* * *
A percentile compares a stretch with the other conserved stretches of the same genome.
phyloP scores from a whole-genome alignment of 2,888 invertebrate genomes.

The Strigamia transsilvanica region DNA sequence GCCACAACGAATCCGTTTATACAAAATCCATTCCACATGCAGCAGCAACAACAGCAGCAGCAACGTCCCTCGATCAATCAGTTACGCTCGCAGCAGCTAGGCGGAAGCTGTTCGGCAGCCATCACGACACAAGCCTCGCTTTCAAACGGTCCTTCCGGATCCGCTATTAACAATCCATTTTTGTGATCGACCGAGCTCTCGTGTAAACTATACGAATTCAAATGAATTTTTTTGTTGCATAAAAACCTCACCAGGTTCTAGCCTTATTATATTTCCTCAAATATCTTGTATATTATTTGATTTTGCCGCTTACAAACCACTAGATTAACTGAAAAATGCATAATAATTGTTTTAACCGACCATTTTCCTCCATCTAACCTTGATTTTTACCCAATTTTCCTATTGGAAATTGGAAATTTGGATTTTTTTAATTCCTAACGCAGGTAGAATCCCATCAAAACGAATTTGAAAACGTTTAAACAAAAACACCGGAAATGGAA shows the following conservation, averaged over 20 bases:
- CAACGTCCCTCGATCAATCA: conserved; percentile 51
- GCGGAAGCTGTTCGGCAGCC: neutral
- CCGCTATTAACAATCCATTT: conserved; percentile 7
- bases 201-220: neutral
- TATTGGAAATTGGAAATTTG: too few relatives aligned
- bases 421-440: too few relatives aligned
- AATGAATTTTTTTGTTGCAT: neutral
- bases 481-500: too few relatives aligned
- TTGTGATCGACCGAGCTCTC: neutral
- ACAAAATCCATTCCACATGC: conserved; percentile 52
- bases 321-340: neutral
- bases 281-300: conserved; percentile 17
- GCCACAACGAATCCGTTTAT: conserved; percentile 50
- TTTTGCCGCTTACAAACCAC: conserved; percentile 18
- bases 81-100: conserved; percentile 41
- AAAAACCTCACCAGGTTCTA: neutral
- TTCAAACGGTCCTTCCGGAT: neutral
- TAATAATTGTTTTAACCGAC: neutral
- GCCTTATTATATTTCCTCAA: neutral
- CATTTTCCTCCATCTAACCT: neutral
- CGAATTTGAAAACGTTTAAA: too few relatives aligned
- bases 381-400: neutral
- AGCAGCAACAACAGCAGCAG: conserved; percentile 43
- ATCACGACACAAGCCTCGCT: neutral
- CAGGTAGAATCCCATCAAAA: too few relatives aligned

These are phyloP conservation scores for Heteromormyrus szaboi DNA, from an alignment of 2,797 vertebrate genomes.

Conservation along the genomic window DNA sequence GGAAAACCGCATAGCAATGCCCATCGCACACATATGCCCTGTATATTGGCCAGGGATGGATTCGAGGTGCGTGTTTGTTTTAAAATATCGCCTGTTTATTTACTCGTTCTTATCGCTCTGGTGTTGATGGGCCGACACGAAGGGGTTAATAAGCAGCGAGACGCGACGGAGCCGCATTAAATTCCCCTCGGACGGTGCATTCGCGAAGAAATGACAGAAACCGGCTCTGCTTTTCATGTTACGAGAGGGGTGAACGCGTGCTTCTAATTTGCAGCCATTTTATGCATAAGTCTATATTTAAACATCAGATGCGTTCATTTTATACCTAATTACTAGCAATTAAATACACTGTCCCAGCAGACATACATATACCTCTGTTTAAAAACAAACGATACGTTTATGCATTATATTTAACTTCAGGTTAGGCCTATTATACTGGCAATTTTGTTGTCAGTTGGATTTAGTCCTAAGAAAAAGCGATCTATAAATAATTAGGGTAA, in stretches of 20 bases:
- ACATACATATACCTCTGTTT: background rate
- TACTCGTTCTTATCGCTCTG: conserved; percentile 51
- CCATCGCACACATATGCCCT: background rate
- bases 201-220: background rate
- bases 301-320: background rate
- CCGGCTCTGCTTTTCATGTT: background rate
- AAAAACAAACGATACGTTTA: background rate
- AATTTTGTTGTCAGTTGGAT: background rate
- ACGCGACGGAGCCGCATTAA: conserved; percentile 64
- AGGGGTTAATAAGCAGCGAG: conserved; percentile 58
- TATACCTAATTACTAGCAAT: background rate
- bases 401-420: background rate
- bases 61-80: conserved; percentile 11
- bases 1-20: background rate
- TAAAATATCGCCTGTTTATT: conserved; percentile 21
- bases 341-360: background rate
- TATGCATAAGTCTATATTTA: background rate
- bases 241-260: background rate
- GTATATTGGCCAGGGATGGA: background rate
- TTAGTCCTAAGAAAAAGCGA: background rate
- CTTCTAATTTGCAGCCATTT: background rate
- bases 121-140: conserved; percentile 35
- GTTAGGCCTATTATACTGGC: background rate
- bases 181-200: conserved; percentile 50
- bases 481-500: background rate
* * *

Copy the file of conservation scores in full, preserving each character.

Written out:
A percentile compares a stretch with the other conserved stretches of the same genome.
phyloP scores from a whole-genome alignment of 2,888 invertebrate genomes.

The Strigamia transsilvanica region DNA sequence GCCACAACGAATCCGTTTATACAAAATCCATTCCACATGCAGCAGCAACAACAGCAGCAGCAACGTCCCTCGATCAATCAGTTACGCTCGCAGCAGCTAGGCGGAAGCTGTTCGGCAGCCATCACGACACAAGCCTCGCTTTCAAACGGTCCTTCCGGATCCGCTATTAACAATCCATTTTTGTGATCGACCGAGCTCTCGTGTAAACTATACGAATTCAAATGAATTTTTTTGTTGCATAAAAACCTCACCAGGTTCTAGCCTTATTATATTTCCTCAAATATCTTGTATATTATTTGATTTTGCCGCTTACAAACCACTAGATTAACTGAAAAATGCATAATAATTGTTTTAACCGACCATTTTCCTCCATCTAACCTTGATTTTTACCCAATTTTCCTATTGGAAATTGGAAATTTGGATTTTTTTAATTCCTAACGCAGGTAGAATCCCATCAAAACGAATTTGAAAACGTTTAAACAAAAACACCGGAAATGGAA shows the following conservation, averaged over 20 bases:
- CAACGTCCCTCGATCAATCA: conserved; percentile 51
- GCGGAAGCTGTTCGGCAGCC: neutral
- CCGCTATTAACAATCCATTT: conserved; percentile 7
- bases 201-220: neutral
- TATTGGAAATTGGAAATTTG: too few relatives aligned
- bases 421-440: too few relatives aligned
- AATGAATTTTTTTGTTGCAT: neutral
- bases 481-500: too few relatives aligned
- TTGTGATCGACCGAGCTCTC: neutral
- ACAAAATCCATTCCACATGC: conserved; percentile 52
- bases 321-340: neutral
- bases 281-300: conserved; percentile 17
- GCCACAACGAATCCGTTTAT: conserved; percentile 50
- TTTTGCCGCTTACAAACCAC: conserved; percentile 18
- bases 81-100: conserved; percentile 41
- AAAAACCTCACCAGGTTCTA: neutral
- TTCAAACGGTCCTTCCGGAT: neutral
- TAATAATTGTTTTAACCGAC: neutral
- GCCTTATTATATTTCCTCAA: neutral
- CATTTTCCTCCATCTAACCT: neutral
- CGAATTTGAAAACGTTTAAA: too few relatives aligned
- bases 381-400: neutral
- AGCAGCAACAACAGCAGCAG: conserved; percentile 43
- ATCACGACACAAGCCTCGCT: neutral
- CAGGTAGAATCCCATCAAAA: too few relatives aligned

These are phyloP conservation scores for Heteromormyrus szaboi DNA, from an alignment of 2,797 vertebrate genomes.

Conservation along the genomic window DNA sequence GGAAAACCGCATAGCAATGCCCATCGCACACATATGCCCTGTATATTGGCCAGGGATGGATTCGAGGTGCGTGTTTGTTTTAAAATATCGCCTGTTTATTTACTCGTTCTTATCGCTCTGGTGTTGATGGGCCGACACGAAGGGGTTAATAAGCAGCGAGACGCGACGGAGCCGCATTAAATTCCCCTCGGACGGTGCATTCGCGAAGAAATGACAGAAACCGGCTCTGCTTTTCATGTTACGAGAGGGGTGAACGCGTGCTTCTAATTTGCAGCCATTTTATGCATAAGTCTATATTTAAACATCAGATGCGTTCATTTTATACCTAATTACTAGCAATTAAATACACTGTCCCAGCAGACATACATATACCTCTGTTTAAAAACAAACGATACGTTTATGCATTATATTTAACTTCAGGTTAGGCCTATTATACTGGCAATTTTGTTGTCAGTTGGATTTAGTCCTAAGAAAAAGCGATCTATAAATAATTAGGGTAA, in stretches of 20 bases:
- ACATACATATACCTCTGTTT: background rate
- TACTCGTTCTTATCGCTCTG: conserved; percentile 51
- CCATCGCACACATATGCCCT: background rate
- bases 201-220: background rate
- bases 301-320: background rate
- CCGGCTCTGCTTTTCATGTT: background rate
- AAAAACAAACGATACGTTTA: background rate
- AATTTTGTTGTCAGTTGGAT: background rate
- ACGCGACGGAGCCGCATTAA: conserved; percentile 64
- AGGGGTTAATAAGCAGCGAG: conserved; percentile 58
- TATACCTAATTACTAGCAAT: background rate
- bases 401-420: background rate
- bases 61-80: conserved; percentile 11
- bases 1-20: background rate
- TAAAATATCGCCTGTTTATT: conserved; percentile 21
- bases 341-360: background rate
- TATGCATAAGTCTATATTTA: background rate
- bases 241-260: background rate
- GTATATTGGCCAGGGATGGA: background rate
- TTAGTCCTAAGAAAAAGCGA: background rate
- CTTCTAATTTGCAGCCATTT: background rate
- bases 121-140: conserved; percentile 35
- GTTAGGCCTATTATACTGGC: background rate
- bases 181-200: conserved; percentile 50
- bases 481-500: background rate